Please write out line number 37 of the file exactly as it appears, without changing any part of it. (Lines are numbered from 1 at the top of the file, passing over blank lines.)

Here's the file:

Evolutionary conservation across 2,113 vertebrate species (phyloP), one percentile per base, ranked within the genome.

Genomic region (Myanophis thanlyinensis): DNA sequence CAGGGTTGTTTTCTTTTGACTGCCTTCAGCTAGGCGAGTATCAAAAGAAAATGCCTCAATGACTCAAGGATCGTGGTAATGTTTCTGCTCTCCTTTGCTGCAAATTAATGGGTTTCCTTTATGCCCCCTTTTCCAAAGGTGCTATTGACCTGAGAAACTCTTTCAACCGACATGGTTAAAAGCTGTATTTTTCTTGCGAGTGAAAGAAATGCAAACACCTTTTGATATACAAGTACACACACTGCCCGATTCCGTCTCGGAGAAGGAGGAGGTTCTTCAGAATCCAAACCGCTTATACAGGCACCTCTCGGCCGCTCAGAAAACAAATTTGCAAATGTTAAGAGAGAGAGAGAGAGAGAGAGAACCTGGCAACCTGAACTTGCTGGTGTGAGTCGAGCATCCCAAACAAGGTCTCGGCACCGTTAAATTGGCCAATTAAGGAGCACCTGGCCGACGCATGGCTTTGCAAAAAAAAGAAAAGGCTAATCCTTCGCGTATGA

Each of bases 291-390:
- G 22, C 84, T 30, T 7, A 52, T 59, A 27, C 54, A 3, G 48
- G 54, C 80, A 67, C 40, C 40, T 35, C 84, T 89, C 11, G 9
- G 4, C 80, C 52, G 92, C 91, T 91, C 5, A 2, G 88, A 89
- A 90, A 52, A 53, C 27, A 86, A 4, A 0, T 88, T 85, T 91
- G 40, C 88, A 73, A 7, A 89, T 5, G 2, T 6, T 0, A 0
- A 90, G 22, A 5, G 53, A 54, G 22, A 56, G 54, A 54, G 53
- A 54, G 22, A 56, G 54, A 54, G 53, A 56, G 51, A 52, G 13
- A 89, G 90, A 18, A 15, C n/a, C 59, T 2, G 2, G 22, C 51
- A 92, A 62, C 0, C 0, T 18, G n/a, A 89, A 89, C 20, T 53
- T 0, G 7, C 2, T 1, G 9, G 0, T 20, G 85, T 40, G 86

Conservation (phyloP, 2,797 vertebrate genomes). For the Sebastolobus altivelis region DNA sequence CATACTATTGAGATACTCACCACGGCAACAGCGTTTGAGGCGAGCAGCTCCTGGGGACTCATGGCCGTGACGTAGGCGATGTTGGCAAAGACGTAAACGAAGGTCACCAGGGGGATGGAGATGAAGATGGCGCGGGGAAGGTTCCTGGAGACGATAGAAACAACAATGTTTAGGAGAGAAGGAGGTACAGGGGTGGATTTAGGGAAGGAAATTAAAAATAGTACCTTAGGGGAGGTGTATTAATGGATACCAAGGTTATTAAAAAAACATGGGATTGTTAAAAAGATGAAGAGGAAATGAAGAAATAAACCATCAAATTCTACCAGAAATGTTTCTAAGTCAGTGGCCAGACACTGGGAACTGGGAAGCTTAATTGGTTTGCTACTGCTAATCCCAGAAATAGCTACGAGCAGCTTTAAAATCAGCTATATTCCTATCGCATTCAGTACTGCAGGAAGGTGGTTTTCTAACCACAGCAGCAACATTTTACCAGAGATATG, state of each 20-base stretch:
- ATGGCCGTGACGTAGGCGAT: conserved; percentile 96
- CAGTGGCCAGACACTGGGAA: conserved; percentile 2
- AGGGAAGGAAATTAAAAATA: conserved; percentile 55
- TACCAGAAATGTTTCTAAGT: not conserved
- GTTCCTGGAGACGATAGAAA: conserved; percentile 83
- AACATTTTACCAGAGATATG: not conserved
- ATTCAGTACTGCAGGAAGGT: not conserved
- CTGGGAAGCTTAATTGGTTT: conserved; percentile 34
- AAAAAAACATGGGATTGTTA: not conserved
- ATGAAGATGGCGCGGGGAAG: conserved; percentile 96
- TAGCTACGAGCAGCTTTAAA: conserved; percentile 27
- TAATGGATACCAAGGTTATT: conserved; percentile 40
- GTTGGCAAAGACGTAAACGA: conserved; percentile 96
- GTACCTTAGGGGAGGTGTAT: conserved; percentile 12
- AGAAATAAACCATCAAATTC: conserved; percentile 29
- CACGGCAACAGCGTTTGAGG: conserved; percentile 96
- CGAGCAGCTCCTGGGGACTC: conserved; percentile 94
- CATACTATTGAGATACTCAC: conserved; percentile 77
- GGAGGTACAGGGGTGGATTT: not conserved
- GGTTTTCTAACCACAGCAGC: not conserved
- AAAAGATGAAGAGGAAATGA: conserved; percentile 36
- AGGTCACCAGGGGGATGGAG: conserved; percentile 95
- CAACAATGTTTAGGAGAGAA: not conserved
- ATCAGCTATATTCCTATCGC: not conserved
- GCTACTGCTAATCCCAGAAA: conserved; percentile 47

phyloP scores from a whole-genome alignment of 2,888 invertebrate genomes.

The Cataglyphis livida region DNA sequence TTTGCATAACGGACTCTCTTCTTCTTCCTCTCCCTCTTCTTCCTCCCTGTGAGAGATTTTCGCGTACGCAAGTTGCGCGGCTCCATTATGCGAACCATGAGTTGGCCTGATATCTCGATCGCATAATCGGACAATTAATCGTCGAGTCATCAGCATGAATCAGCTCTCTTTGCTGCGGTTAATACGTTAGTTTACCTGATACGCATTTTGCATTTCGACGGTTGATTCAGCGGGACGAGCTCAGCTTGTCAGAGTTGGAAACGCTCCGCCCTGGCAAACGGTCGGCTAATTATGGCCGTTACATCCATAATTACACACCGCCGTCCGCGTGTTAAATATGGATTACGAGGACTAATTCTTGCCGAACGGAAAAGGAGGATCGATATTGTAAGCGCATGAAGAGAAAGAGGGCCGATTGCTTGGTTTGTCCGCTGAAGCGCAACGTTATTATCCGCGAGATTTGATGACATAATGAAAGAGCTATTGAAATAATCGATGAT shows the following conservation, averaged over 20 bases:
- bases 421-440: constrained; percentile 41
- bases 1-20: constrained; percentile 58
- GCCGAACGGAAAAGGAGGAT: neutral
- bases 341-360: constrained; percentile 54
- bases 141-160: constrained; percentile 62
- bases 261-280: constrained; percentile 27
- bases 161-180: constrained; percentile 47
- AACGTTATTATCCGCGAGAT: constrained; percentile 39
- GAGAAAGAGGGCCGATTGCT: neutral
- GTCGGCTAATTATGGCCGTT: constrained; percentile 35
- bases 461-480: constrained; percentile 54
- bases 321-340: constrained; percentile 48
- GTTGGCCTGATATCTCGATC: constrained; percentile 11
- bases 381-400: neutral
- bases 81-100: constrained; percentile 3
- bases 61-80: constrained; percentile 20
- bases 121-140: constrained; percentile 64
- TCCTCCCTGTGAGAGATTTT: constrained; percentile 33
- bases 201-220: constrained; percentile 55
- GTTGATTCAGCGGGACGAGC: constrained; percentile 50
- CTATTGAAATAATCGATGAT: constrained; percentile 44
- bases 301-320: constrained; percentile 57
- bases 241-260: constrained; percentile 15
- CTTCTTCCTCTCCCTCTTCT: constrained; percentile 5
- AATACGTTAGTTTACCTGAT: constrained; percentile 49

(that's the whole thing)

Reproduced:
- CAACAATGTTTAGGAGAGAA: not conserved